Watch the behind-the-scenes footage of any effects-laden blockbuster film and you’ll see actors running around in checkered body suits. Capturing the motions of a human performer is the most lifelike way to bring a digital character to life, but scientists at Stanford have come up with a less intrusive way to capture and study the motions of animals.
Trying to put a tiny motion-tracking bodysuit on a bird, or glueing tracking markers to its feathers is not only difficult, it’s cruel. But there’s a lot we can learn by studying birds, which are still far more agile in the air than even our most advanced aircraft, and high-speed footage of birds flying in a wind tunnel can only yield so many insights.
Previous attempts at recreating the intricate motions of birds in 3D have involved tracking unique patterns or visual clues on their wings, but scientists at Stanford’s Lentink lab have come up with a better way that involves turning birds into tiny flying projection screens, as detailed in the Journal of Experimental Biology.
In the researchers’ experiments, two overlapping layers of light were projected on a white parrotlet as the bird flew a short distance between two perches. One layer was a dense uniform grid that helped an overhead camera capture a high-resolution image of the bird, while the other layer was a series of unequally-spaced lines, creating a visually-unique pattern. Both layers of light warped and deformed as the bird flapped its wings, and those deformities were captured by a computer, which then recreated the bird’s motions as a detailed 3D model that could be studied from all angles, and at any speed.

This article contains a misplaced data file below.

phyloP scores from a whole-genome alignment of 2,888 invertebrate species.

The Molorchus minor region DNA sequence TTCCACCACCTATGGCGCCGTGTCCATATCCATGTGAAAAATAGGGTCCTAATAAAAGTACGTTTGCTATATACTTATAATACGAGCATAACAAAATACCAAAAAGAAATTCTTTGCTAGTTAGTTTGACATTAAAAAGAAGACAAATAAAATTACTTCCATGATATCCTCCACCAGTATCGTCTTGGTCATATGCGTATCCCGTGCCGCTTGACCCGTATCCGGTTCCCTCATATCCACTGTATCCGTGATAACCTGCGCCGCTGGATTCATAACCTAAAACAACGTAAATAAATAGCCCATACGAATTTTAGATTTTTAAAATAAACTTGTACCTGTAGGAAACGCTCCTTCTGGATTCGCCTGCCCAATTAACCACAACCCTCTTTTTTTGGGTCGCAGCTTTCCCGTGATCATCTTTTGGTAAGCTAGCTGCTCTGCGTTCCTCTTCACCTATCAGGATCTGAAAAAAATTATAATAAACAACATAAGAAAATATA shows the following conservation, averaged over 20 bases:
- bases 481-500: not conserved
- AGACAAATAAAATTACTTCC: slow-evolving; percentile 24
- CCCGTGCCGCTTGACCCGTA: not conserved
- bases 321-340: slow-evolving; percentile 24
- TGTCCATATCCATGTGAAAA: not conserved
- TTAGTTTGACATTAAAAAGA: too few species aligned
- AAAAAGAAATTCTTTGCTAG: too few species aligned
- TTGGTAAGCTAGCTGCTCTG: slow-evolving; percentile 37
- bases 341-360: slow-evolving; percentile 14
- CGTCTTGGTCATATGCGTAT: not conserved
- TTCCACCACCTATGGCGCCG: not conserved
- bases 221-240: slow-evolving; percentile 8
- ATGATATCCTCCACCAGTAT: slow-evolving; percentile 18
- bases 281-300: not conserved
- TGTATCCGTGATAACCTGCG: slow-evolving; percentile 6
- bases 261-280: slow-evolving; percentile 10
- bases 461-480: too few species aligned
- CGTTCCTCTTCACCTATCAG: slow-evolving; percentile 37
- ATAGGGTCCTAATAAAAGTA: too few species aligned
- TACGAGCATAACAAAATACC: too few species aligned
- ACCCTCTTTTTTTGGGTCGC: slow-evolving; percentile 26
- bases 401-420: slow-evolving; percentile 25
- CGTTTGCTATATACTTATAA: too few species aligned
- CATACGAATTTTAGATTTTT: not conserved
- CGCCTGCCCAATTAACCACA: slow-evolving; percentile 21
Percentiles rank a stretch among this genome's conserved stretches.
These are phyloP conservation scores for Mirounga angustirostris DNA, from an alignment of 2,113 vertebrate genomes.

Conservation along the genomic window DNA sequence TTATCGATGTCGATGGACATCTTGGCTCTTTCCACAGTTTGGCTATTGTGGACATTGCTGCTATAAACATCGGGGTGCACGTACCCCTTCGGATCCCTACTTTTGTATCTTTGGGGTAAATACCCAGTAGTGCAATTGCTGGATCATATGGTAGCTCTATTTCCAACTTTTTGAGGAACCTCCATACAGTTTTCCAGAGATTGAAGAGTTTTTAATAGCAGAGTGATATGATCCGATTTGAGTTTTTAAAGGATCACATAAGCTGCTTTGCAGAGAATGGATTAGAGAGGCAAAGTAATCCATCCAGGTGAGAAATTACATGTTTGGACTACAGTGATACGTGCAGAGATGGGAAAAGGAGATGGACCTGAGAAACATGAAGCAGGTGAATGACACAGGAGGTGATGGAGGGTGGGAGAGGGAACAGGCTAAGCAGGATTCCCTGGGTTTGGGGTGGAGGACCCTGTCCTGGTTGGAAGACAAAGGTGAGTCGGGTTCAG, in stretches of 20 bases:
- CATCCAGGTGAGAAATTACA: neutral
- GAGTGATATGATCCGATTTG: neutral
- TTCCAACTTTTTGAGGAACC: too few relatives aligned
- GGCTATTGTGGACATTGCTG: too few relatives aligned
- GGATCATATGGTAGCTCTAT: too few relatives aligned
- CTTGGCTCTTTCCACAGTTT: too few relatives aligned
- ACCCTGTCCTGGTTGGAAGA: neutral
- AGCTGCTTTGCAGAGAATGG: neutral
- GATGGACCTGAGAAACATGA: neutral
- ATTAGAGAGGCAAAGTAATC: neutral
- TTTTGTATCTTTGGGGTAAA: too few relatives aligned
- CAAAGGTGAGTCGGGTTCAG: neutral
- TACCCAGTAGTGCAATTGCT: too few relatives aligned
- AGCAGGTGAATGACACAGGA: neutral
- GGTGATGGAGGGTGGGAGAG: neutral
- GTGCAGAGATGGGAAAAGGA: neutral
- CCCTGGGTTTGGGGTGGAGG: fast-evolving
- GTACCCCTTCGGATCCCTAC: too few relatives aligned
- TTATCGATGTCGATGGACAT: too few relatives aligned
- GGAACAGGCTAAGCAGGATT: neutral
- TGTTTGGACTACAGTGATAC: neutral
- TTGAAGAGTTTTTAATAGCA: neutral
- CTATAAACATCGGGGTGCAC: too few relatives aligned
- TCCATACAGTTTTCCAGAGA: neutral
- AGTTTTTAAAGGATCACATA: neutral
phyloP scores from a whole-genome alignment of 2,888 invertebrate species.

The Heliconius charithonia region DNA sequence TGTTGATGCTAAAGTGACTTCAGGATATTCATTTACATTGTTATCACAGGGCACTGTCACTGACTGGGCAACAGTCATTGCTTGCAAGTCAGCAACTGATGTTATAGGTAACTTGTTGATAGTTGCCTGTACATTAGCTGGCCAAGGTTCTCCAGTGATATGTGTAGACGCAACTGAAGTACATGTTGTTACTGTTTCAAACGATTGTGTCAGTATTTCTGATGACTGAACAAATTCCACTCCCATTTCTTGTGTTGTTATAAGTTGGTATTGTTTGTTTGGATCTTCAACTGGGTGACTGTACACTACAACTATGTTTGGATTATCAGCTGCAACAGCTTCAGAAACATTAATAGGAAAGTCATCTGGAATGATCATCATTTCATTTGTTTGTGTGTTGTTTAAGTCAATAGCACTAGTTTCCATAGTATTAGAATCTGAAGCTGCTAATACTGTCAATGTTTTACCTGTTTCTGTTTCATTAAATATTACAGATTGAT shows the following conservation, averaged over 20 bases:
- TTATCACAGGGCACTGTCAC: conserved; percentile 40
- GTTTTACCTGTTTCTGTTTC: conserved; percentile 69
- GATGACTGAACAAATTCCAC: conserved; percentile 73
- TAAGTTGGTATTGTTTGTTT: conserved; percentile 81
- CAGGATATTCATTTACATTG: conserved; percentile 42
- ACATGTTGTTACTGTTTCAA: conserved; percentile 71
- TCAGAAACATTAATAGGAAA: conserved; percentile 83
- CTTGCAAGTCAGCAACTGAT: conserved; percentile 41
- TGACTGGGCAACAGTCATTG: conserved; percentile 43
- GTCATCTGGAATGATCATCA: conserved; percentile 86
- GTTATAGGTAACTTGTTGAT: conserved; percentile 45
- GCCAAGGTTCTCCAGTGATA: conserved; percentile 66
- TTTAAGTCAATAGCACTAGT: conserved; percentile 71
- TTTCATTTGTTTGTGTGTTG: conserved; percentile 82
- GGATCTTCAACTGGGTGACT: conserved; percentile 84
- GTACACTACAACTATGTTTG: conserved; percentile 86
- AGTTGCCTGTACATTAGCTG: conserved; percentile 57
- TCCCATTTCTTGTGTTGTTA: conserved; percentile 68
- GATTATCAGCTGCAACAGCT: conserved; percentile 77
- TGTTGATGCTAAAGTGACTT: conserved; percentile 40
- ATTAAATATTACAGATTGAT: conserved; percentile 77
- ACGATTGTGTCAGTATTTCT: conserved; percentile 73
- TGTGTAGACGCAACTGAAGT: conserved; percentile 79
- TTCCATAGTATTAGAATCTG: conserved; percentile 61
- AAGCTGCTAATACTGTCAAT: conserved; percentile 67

The advantages of the new system are that it’s completely automated, generating a 3D model without requiring someone on staff to translate all of the captured data using a complex modeling software. But in theory, it can also be used for almost any animal, or moving object, assuming you have a projector that’s powerful enough to cover something as large as an elephant’s strides, or a car being deliberately crashed.
The motion capture system itself isn’t the only innovation to come from this research. As the Stanford scientists started to analyze their test parrotlet’s flight in 3D—specifically the downstrokes of its wings—they discovered an extreme angle of attack was being used to deliberately create drag and airflow that served as additional forward thrust to help support the bird’s weight. The discovery could one day be used to help improve efficiency of drones and other small flying craft.